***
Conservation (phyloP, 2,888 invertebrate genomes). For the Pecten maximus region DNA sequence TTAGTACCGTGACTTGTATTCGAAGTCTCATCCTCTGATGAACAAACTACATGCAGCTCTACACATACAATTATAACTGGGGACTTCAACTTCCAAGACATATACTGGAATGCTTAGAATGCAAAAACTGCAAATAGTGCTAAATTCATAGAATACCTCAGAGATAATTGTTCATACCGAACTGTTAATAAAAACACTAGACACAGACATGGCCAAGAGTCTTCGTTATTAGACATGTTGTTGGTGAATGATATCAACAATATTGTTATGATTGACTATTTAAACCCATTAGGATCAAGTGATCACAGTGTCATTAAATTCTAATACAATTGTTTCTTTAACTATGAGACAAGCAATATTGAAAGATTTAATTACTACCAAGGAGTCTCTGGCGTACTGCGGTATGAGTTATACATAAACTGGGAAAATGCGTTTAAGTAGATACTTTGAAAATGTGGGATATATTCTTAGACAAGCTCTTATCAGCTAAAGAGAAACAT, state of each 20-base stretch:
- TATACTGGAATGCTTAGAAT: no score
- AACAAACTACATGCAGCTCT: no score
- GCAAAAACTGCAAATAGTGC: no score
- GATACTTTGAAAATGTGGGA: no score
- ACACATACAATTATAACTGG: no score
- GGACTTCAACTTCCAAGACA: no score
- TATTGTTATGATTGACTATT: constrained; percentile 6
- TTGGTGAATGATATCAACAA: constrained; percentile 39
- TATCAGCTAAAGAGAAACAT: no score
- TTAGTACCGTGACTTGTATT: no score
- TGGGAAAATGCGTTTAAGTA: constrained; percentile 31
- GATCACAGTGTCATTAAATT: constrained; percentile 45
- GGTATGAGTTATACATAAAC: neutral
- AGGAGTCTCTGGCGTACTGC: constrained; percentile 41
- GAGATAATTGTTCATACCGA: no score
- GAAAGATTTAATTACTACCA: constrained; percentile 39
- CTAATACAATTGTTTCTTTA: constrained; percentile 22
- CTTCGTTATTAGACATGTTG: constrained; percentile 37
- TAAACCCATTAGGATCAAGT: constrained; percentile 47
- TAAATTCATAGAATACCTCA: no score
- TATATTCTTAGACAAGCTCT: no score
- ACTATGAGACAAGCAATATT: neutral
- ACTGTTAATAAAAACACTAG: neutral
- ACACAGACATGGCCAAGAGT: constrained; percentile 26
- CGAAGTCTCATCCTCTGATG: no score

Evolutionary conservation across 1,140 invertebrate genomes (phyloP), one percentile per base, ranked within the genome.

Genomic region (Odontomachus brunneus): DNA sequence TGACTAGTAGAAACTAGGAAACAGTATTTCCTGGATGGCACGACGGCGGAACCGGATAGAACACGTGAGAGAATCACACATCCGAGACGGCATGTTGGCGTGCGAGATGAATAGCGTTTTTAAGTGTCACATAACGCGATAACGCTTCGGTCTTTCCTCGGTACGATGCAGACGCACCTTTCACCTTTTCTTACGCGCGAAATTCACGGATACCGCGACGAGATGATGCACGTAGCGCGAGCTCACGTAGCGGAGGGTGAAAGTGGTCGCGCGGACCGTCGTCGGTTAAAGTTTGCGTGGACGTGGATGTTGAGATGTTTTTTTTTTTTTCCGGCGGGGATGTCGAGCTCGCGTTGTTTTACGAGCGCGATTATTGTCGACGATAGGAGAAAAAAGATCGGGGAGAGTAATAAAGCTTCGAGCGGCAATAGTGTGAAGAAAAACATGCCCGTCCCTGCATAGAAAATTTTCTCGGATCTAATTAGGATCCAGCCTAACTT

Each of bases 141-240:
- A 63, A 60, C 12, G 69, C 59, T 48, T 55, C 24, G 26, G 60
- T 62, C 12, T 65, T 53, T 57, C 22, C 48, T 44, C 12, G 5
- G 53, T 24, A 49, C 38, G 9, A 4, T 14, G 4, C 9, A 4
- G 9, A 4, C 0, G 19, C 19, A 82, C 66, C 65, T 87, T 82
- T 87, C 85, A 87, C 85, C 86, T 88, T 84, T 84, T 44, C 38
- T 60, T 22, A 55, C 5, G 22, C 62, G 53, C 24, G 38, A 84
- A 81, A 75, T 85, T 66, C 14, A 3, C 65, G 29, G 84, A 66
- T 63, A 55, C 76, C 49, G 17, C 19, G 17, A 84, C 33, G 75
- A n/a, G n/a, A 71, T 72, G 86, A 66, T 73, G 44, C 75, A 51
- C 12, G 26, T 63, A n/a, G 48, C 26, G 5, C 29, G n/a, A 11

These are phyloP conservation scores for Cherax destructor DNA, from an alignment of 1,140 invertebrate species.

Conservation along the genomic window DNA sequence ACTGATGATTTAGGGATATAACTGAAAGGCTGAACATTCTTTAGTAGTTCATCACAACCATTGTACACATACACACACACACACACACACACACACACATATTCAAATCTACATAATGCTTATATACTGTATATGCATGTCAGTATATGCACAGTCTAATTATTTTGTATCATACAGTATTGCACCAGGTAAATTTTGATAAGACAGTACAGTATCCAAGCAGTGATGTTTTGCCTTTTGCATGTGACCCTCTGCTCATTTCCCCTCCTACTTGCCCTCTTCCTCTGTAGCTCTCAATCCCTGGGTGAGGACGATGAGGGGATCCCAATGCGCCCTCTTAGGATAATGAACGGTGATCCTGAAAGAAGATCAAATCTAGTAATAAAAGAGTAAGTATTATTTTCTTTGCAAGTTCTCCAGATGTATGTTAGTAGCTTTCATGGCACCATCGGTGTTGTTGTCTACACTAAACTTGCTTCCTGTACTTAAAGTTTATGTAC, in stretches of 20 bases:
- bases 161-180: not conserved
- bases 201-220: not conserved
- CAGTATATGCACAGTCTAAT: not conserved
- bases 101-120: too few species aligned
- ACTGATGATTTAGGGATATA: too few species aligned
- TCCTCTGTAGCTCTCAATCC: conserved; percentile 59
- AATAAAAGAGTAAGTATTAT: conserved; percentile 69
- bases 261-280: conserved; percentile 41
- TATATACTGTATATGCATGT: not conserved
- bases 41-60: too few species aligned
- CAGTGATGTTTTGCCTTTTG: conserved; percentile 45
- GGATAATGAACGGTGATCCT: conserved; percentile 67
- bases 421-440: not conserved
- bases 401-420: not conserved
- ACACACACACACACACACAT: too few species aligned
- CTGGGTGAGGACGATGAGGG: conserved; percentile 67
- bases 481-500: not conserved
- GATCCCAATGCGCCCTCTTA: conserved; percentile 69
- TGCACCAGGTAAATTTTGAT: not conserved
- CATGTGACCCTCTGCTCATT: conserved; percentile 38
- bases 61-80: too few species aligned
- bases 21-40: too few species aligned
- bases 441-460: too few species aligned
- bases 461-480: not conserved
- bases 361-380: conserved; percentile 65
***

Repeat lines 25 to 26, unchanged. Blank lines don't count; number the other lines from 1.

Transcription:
- ACACAGACATGGCCAAGAGT: constrained; percentile 26
- CGAAGTCTCATCCTCTGATG: no score